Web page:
Exploring the inaugural cohort of SFAI’s new 3rd Street Studios Program, here’s a studio visit with resident artist Grey Dey, whose paintings delve into institutionalized gender conformity and the construction of male identity.
Describe the ideas you explore in your work and the mediums you work in.
I’ve always been most interested in the ideas around personal and cultural identity. I feel that the primary existential crisis in today’s Western Culture is that we do not know who we are. The need for personal individuation struggles against the pressure of group conformity to the extent that one or the other makes us feel either threatened or safe. If we feel suffocated by social norms and societal expectations some of us will rebel against them as far as our personal survival allows. If we feel comfortable in our social standing, we sometimes suppress and oppose any challenge or confrontation to that security.
I am particularly interested in how male identity is constructed and visually projected. I have explored these themes through a variety of mediums, including drawing, painting, photography, writing, and performance. Since 2005 I’ve been interested in narrative portraiture, working primarily in oils. I work from life, on location, and from reference photos in the studio. I try to create intimate portraits, and use color and light to draw the viewer in. I believe in the life of an image, and it’s power to reveal more over time.
I have no formal degrees, and never attended an art school, but I have participated in numerous workshops and have had important mentors, including Cedric and Joanette Egeli in Provincetown, and Rob Anderson here in San Francisco. I use impressionist and realistic techniques equally, and combine painting with knives and with brushes.
As an inaugural 3rd Street Studios resident, what excites you about this opportunity for community, space, and practice?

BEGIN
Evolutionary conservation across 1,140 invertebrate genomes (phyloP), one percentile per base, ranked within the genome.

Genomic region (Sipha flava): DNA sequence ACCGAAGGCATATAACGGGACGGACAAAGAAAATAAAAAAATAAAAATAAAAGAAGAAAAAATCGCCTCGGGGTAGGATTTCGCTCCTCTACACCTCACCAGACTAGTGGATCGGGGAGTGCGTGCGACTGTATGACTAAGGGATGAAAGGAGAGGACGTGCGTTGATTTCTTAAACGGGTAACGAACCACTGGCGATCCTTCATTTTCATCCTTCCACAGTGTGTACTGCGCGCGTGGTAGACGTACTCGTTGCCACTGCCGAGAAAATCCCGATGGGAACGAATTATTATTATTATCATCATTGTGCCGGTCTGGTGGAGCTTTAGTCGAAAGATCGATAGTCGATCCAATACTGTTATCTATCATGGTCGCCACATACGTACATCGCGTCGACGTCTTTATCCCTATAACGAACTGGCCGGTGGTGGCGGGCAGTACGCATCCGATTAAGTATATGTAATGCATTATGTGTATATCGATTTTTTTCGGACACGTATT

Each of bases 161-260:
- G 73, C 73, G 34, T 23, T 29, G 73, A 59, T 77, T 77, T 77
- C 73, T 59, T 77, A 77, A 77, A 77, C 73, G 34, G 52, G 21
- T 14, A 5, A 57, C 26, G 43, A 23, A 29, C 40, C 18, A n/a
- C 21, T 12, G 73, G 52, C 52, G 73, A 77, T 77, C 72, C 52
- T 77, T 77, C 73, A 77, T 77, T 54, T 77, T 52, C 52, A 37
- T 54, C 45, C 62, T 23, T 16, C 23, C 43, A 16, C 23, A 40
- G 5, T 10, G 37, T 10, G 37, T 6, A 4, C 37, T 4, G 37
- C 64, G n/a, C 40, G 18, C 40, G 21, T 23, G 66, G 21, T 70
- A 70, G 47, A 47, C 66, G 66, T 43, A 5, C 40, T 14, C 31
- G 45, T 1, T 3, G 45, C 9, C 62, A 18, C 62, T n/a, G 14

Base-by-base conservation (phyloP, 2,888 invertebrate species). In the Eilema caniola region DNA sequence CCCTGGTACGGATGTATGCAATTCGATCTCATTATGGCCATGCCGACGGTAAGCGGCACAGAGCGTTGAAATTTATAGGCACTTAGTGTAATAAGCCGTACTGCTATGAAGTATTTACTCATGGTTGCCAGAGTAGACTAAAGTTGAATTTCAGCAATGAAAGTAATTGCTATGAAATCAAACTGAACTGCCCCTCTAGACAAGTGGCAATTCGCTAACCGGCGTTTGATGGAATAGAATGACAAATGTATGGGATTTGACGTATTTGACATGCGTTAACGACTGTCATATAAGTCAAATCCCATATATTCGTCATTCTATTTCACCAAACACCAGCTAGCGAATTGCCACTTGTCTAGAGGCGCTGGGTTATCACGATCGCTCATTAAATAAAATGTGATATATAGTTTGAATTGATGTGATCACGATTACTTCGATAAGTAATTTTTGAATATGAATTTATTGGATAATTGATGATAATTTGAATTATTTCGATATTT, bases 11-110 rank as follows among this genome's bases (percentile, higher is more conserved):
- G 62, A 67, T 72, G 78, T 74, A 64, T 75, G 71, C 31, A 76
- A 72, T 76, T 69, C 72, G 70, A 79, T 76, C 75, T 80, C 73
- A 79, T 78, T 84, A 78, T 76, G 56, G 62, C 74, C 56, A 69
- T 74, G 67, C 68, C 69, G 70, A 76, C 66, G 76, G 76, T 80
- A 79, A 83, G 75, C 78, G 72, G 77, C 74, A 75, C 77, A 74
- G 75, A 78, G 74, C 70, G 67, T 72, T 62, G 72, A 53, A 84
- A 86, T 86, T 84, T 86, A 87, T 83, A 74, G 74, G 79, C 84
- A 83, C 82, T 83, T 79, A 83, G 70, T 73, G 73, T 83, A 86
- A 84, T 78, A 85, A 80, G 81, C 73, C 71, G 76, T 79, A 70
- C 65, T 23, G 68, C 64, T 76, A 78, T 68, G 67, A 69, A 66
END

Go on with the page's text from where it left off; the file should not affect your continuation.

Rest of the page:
As a 21-year resident of San Francisco I have developed a very personal appreciation of SFAI. I participated in many Open Drawing Studios on Friday evenings in the Chestnut Street drawing studios, attended SFAI public events, and visited Graduate Open Studios at the 3rd Street Campus. I met and befriended students through those activities and enjoyed interacting with the creative community at the school. It was the closest I could get to be a part of the school.
The longer I engaged with the arts in and around San Francisco, the more I learned how SFAI shaped the cultural contributions of the Bay Area. As a painter, The Bay Area Figurative Artists, who originated out of the SFAI community, held particular interest for me. I studied their explorations of integrating painterly abstraction with portrait and narrative. As I learned about these artists, I felt an excitement drawing in the same classrooms where they taught.
I was thrilled to be chosen as a studio resident in the inaugural cohort for the 3rd Street Studios pilot year. It comes at a critical turning point for me. In 2014 I lost my mentor, Rob Anderson. I miss him and his guidance, and the sense of community I felt through his studio school, where I also had my painting studio. I was evicted from that studio in SoMa last January when the building was sold. I now have opportunities through the 3rd St. Studios program to deepen my art practice by making new personal connections and developing new skills through access to the many resources at the school. I am looking forward to this opportunity for direct dialogue with the SFAI community and the impact that interactivity will have on my work.
The 3rd Street Studios Program is a professional residency offering subsidized artist studios in the Dogpatch neighborhood of San Francisco. The inaugural cohort features 19 artists from a broad range of disciplines who will develop and explore new practices together during the program’s pilot year from October 2016-August 2017.
Image credits: 1) Grey Dey in the studio; Photo by Stephanie Smith; 2) CHIRON, 2010; Oil on canvas, 48 x 36 inches; 3) Mark & Bill Cherry Grove, 2013; Oil on board, 20 x 16 inches; 4-8) Photos by Stephanie Smith.